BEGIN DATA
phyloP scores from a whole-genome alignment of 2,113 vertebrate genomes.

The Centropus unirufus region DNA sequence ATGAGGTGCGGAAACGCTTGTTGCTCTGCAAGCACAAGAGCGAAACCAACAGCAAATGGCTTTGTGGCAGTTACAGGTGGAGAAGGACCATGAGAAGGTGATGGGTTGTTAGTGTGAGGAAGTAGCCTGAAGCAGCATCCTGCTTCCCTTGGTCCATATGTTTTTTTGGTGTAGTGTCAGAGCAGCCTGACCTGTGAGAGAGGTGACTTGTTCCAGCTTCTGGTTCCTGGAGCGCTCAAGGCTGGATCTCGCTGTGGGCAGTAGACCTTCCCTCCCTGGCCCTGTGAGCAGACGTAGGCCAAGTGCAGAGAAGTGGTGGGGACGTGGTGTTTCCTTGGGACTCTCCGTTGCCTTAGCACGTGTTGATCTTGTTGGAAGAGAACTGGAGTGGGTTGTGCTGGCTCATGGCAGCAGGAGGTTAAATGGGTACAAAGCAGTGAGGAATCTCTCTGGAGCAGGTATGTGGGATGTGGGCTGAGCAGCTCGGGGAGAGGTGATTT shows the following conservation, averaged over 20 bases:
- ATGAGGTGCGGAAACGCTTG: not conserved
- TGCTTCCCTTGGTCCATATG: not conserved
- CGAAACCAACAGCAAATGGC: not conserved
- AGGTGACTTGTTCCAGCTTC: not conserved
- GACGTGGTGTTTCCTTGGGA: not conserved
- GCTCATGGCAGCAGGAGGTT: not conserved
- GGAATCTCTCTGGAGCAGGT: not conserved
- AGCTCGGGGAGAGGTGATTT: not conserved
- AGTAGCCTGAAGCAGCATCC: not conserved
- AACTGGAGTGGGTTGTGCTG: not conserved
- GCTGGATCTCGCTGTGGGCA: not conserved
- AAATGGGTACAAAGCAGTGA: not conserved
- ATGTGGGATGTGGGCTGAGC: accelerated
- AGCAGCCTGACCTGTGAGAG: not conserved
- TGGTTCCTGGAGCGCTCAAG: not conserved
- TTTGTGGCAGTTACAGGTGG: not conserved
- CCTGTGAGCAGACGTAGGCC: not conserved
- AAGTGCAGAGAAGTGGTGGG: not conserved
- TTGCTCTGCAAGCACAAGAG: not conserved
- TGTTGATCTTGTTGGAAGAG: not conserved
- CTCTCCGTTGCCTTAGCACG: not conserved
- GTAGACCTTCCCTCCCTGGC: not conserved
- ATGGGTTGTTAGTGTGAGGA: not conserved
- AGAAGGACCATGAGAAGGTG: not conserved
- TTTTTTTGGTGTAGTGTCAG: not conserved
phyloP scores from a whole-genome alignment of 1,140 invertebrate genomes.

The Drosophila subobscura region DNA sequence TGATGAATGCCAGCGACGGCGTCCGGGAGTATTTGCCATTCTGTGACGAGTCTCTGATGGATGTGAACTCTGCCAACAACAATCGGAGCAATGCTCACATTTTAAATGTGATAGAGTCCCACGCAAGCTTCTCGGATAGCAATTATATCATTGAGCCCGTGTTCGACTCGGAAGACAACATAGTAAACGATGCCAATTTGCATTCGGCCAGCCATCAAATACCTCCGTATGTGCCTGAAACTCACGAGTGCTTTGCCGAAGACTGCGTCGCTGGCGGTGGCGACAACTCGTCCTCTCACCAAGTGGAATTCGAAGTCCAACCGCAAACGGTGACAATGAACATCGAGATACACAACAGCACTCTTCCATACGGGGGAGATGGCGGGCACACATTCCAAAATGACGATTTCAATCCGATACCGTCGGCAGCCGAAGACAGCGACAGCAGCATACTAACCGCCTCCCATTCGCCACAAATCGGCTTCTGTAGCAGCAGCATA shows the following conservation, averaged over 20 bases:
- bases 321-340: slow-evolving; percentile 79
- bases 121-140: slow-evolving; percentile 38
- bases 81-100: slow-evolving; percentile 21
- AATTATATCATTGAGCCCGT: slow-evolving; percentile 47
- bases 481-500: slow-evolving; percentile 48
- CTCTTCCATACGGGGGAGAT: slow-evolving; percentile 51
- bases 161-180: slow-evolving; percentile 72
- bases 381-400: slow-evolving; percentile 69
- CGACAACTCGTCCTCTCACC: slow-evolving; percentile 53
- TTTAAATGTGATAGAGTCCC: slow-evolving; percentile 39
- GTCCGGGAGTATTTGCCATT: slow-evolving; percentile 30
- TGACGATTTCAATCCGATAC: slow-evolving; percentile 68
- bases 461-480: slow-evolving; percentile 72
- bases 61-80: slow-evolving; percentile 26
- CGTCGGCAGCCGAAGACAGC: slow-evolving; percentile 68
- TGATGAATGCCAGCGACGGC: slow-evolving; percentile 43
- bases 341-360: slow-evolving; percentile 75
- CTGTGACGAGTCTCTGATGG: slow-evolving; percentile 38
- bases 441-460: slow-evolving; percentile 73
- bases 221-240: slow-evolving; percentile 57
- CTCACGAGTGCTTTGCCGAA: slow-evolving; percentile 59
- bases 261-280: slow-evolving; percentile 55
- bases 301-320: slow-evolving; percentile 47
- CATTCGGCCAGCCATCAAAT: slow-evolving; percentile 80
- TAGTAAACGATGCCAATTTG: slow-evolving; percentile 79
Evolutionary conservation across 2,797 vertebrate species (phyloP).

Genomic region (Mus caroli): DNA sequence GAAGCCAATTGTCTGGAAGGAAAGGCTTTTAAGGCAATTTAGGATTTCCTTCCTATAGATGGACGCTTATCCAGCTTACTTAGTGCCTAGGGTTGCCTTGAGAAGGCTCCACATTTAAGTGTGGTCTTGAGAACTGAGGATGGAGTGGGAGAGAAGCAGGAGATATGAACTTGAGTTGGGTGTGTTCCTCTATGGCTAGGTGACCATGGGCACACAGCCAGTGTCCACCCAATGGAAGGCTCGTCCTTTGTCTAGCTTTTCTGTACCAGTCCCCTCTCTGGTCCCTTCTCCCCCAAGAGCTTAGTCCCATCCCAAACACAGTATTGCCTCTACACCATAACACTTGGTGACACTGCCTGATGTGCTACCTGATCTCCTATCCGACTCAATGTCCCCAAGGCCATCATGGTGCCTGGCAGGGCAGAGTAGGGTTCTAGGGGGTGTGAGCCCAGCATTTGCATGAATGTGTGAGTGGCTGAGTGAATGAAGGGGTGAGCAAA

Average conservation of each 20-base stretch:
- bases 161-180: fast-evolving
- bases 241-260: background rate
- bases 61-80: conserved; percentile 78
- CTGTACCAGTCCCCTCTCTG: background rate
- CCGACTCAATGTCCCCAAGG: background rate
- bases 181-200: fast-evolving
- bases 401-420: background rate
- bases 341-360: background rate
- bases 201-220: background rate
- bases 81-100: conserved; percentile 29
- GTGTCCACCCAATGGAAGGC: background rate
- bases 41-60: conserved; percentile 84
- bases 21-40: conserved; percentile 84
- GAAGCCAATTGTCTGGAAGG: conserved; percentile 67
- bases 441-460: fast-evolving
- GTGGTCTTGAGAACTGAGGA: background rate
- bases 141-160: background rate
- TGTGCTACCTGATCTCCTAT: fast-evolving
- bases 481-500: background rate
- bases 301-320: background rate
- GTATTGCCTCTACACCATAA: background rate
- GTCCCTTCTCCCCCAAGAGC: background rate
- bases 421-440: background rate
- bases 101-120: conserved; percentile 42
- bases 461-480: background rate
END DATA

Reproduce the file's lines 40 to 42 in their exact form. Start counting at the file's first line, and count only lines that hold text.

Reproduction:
- GTCCGGGAGTATTTGCCATT: slow-evolving; percentile 30
- TGACGATTTCAATCCGATAC: slow-evolving; percentile 68
- bases 461-480: slow-evolving; percentile 72